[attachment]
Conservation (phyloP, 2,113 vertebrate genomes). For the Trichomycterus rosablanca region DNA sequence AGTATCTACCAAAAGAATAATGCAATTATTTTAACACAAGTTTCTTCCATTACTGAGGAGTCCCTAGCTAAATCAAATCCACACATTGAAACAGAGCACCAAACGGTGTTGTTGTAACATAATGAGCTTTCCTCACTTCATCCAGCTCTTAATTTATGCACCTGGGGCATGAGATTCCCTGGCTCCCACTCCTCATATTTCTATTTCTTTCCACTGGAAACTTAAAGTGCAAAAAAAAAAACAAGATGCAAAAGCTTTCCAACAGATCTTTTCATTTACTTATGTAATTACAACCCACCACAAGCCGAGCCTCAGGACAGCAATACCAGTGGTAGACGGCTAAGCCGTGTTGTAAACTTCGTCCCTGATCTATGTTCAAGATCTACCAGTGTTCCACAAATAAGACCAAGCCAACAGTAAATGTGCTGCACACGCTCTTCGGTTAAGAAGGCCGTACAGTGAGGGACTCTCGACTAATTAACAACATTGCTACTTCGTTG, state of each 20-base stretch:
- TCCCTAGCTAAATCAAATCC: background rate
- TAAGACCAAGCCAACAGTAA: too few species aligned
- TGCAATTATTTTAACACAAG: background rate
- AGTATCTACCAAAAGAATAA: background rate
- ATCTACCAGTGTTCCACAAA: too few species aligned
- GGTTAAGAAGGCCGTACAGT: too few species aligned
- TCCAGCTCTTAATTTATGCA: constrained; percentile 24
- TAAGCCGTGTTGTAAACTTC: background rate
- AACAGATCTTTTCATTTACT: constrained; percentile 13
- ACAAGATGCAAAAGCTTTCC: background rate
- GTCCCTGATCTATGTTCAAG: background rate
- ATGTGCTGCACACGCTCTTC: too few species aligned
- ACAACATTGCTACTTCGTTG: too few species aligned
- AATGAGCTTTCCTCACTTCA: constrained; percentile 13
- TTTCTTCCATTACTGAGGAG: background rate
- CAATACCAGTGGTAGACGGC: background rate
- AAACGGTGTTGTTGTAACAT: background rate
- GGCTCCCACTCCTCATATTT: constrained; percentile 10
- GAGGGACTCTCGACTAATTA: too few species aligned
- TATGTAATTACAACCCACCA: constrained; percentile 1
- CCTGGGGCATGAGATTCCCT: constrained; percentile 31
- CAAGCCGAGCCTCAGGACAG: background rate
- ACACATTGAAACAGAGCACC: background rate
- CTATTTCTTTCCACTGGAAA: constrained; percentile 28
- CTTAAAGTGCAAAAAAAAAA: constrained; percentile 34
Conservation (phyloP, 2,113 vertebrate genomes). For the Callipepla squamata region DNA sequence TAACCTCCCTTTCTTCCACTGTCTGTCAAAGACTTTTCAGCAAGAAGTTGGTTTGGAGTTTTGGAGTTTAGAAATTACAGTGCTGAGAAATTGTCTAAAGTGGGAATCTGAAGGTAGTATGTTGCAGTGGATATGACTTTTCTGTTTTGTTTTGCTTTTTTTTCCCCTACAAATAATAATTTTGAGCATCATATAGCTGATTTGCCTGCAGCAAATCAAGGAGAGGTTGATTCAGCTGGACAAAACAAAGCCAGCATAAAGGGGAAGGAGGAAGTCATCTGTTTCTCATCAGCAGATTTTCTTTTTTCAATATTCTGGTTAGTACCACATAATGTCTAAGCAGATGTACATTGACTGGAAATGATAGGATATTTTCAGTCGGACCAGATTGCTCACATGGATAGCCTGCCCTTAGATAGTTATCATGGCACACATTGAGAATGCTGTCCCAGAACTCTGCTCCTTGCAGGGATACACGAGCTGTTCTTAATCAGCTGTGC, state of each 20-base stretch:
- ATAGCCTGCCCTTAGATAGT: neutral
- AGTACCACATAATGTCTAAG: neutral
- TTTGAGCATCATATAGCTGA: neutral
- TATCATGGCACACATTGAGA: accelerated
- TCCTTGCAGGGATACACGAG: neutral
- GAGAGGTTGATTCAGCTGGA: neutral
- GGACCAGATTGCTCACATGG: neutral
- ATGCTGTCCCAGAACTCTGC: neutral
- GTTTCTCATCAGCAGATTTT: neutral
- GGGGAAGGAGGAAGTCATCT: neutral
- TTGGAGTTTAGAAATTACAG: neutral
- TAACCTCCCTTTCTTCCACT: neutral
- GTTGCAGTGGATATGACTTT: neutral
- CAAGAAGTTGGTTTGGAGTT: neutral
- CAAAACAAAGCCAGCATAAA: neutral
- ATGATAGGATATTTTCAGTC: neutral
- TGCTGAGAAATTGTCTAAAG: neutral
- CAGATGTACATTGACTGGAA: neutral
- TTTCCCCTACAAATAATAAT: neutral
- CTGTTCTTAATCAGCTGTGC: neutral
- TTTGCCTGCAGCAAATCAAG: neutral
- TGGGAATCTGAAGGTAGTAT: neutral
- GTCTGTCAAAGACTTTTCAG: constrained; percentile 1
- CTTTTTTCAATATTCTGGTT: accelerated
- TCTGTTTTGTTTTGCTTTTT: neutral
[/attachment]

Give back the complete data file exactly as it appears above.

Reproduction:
Conservation (phyloP, 2,113 vertebrate genomes). For the Trichomycterus rosablanca region DNA sequence AGTATCTACCAAAAGAATAATGCAATTATTTTAACACAAGTTTCTTCCATTACTGAGGAGTCCCTAGCTAAATCAAATCCACACATTGAAACAGAGCACCAAACGGTGTTGTTGTAACATAATGAGCTTTCCTCACTTCATCCAGCTCTTAATTTATGCACCTGGGGCATGAGATTCCCTGGCTCCCACTCCTCATATTTCTATTTCTTTCCACTGGAAACTTAAAGTGCAAAAAAAAAAACAAGATGCAAAAGCTTTCCAACAGATCTTTTCATTTACTTATGTAATTACAACCCACCACAAGCCGAGCCTCAGGACAGCAATACCAGTGGTAGACGGCTAAGCCGTGTTGTAAACTTCGTCCCTGATCTATGTTCAAGATCTACCAGTGTTCCACAAATAAGACCAAGCCAACAGTAAATGTGCTGCACACGCTCTTCGGTTAAGAAGGCCGTACAGTGAGGGACTCTCGACTAATTAACAACATTGCTACTTCGTTG, state of each 20-base stretch:
- TCCCTAGCTAAATCAAATCC: background rate
- TAAGACCAAGCCAACAGTAA: too few species aligned
- TGCAATTATTTTAACACAAG: background rate
- AGTATCTACCAAAAGAATAA: background rate
- ATCTACCAGTGTTCCACAAA: too few species aligned
- GGTTAAGAAGGCCGTACAGT: too few species aligned
- TCCAGCTCTTAATTTATGCA: constrained; percentile 24
- TAAGCCGTGTTGTAAACTTC: background rate
- AACAGATCTTTTCATTTACT: constrained; percentile 13
- ACAAGATGCAAAAGCTTTCC: background rate
- GTCCCTGATCTATGTTCAAG: background rate
- ATGTGCTGCACACGCTCTTC: too few species aligned
- ACAACATTGCTACTTCGTTG: too few species aligned
- AATGAGCTTTCCTCACTTCA: constrained; percentile 13
- TTTCTTCCATTACTGAGGAG: background rate
- CAATACCAGTGGTAGACGGC: background rate
- AAACGGTGTTGTTGTAACAT: background rate
- GGCTCCCACTCCTCATATTT: constrained; percentile 10
- GAGGGACTCTCGACTAATTA: too few species aligned
- TATGTAATTACAACCCACCA: constrained; percentile 1
- CCTGGGGCATGAGATTCCCT: constrained; percentile 31
- CAAGCCGAGCCTCAGGACAG: background rate
- ACACATTGAAACAGAGCACC: background rate
- CTATTTCTTTCCACTGGAAA: constrained; percentile 28
- CTTAAAGTGCAAAAAAAAAA: constrained; percentile 34
Conservation (phyloP, 2,113 vertebrate genomes). For the Callipepla squamata region DNA sequence TAACCTCCCTTTCTTCCACTGTCTGTCAAAGACTTTTCAGCAAGAAGTTGGTTTGGAGTTTTGGAGTTTAGAAATTACAGTGCTGAGAAATTGTCTAAAGTGGGAATCTGAAGGTAGTATGTTGCAGTGGATATGACTTTTCTGTTTTGTTTTGCTTTTTTTTCCCCTACAAATAATAATTTTGAGCATCATATAGCTGATTTGCCTGCAGCAAATCAAGGAGAGGTTGATTCAGCTGGACAAAACAAAGCCAGCATAAAGGGGAAGGAGGAAGTCATCTGTTTCTCATCAGCAGATTTTCTTTTTTCAATATTCTGGTTAGTACCACATAATGTCTAAGCAGATGTACATTGACTGGAAATGATAGGATATTTTCAGTCGGACCAGATTGCTCACATGGATAGCCTGCCCTTAGATAGTTATCATGGCACACATTGAGAATGCTGTCCCAGAACTCTGCTCCTTGCAGGGATACACGAGCTGTTCTTAATCAGCTGTGC, state of each 20-base stretch:
- ATAGCCTGCCCTTAGATAGT: neutral
- AGTACCACATAATGTCTAAG: neutral
- TTTGAGCATCATATAGCTGA: neutral
- TATCATGGCACACATTGAGA: accelerated
- TCCTTGCAGGGATACACGAG: neutral
- GAGAGGTTGATTCAGCTGGA: neutral
- GGACCAGATTGCTCACATGG: neutral
- ATGCTGTCCCAGAACTCTGC: neutral
- GTTTCTCATCAGCAGATTTT: neutral
- GGGGAAGGAGGAAGTCATCT: neutral
- TTGGAGTTTAGAAATTACAG: neutral
- TAACCTCCCTTTCTTCCACT: neutral
- GTTGCAGTGGATATGACTTT: neutral
- CAAGAAGTTGGTTTGGAGTT: neutral
- CAAAACAAAGCCAGCATAAA: neutral
- ATGATAGGATATTTTCAGTC: neutral
- TGCTGAGAAATTGTCTAAAG: neutral
- CAGATGTACATTGACTGGAA: neutral
- TTTCCCCTACAAATAATAAT: neutral
- CTGTTCTTAATCAGCTGTGC: neutral
- TTTGCCTGCAGCAAATCAAG: neutral
- TGGGAATCTGAAGGTAGTAT: neutral
- GTCTGTCAAAGACTTTTCAG: constrained; percentile 1
- CTTTTTTCAATATTCTGGTT: accelerated
- TCTGTTTTGTTTTGCTTTTT: neutral